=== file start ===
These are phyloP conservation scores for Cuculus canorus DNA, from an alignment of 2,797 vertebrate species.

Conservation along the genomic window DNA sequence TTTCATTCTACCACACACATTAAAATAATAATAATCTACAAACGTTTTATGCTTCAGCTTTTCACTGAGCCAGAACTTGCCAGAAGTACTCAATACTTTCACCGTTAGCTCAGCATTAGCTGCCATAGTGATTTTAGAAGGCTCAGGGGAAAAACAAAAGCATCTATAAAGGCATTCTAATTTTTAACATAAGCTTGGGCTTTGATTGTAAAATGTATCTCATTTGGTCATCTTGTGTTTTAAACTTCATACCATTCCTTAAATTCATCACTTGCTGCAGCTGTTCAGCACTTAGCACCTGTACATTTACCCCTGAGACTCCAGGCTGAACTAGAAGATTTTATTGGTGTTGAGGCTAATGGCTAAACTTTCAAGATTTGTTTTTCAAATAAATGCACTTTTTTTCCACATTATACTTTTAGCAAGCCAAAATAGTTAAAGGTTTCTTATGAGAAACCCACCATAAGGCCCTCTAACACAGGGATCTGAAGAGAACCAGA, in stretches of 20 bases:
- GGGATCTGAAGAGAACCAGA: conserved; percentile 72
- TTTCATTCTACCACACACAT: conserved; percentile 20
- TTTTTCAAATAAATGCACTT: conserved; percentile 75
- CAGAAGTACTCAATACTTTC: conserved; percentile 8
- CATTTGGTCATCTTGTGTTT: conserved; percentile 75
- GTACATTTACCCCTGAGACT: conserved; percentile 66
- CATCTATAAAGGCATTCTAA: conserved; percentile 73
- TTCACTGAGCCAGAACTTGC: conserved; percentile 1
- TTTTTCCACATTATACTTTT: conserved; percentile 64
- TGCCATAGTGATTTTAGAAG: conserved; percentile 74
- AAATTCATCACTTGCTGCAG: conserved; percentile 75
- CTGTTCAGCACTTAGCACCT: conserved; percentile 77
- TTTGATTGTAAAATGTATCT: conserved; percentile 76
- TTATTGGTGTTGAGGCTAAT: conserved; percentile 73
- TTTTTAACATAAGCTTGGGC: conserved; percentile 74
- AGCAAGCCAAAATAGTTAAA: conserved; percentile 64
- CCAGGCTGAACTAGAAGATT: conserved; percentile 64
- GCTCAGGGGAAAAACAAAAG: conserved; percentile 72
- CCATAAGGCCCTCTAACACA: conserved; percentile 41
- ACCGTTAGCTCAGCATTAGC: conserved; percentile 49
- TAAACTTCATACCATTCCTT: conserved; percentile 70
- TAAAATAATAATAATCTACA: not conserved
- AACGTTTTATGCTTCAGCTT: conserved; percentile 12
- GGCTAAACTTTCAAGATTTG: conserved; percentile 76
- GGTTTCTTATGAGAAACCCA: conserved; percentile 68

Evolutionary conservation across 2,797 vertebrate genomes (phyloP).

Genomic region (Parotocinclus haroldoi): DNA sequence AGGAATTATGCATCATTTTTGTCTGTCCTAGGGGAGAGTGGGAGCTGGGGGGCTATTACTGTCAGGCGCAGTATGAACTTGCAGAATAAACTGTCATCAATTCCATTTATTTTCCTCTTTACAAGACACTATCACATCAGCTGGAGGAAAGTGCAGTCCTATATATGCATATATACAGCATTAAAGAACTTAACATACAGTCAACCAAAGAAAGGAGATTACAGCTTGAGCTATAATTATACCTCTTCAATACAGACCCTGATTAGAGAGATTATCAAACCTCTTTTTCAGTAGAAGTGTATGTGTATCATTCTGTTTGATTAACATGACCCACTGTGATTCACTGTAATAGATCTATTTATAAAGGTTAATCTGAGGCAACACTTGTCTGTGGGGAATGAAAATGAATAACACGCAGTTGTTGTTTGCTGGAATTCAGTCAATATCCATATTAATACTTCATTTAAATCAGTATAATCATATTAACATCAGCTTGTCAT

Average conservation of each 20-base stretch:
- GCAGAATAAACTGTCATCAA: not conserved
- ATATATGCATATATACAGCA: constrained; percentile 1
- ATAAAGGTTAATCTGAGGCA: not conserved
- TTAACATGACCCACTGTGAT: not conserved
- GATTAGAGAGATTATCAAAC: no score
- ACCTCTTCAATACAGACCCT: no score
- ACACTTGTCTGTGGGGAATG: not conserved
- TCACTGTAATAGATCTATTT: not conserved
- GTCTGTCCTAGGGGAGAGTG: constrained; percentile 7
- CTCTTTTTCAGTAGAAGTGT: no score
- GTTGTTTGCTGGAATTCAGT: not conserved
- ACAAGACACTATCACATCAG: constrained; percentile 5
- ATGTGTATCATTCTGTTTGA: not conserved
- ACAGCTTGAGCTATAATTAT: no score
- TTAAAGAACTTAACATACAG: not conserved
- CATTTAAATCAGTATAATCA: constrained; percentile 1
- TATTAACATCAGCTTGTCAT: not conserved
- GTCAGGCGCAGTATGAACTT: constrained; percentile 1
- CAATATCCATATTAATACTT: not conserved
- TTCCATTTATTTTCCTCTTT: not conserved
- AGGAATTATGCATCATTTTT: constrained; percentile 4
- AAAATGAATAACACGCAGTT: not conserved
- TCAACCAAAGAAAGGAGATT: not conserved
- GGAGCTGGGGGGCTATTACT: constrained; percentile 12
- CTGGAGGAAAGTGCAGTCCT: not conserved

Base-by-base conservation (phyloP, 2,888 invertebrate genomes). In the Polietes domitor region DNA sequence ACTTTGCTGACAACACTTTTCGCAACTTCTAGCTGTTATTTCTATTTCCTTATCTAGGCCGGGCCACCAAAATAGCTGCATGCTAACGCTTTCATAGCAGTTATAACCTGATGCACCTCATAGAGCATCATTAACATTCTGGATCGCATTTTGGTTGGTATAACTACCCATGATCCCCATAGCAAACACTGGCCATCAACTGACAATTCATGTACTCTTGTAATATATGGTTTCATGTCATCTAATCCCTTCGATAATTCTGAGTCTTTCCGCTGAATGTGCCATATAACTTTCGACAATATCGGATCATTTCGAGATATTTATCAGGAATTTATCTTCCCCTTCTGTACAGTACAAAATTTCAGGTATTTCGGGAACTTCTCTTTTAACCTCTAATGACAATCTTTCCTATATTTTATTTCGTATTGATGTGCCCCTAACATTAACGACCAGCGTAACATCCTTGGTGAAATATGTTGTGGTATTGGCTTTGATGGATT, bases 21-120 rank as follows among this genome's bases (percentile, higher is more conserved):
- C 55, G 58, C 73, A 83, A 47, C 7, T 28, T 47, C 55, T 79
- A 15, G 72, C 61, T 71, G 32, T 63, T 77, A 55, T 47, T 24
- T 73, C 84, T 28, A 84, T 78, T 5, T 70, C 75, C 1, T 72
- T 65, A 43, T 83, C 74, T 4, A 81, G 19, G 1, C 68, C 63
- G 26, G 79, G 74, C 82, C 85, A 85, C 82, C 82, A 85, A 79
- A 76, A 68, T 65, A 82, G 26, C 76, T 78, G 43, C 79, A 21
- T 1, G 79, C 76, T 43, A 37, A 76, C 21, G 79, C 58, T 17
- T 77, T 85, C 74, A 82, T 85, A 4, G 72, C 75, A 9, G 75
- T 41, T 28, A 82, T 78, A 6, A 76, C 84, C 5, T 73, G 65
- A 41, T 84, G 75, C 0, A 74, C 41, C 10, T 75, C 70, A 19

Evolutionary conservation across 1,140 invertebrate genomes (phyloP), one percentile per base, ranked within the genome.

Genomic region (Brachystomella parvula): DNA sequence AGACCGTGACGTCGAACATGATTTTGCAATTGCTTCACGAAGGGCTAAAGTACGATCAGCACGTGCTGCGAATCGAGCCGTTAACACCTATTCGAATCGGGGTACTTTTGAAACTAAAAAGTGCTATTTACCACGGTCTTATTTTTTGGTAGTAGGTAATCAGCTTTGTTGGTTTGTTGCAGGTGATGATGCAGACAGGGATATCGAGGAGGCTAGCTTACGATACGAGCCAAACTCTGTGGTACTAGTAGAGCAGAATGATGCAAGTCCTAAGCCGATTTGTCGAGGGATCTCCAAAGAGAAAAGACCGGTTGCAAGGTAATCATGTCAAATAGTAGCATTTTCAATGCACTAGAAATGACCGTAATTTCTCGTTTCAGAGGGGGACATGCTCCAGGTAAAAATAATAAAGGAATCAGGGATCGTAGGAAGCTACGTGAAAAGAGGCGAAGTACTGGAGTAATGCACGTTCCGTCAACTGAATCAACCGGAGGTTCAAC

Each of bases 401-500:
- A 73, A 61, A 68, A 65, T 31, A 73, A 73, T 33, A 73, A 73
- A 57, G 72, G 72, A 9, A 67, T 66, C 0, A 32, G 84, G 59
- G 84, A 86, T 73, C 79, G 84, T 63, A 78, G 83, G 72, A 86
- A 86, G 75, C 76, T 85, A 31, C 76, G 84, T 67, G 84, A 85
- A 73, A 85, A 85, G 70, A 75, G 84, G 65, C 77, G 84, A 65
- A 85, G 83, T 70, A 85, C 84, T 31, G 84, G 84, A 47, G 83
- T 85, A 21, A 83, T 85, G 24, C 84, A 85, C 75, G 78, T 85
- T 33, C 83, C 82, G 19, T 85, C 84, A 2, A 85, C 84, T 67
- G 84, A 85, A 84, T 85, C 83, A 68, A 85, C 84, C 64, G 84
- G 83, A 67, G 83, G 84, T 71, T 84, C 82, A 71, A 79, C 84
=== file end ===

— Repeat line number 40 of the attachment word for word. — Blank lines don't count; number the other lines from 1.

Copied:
- CTCTTTTTCAGTAGAAGTGT: no score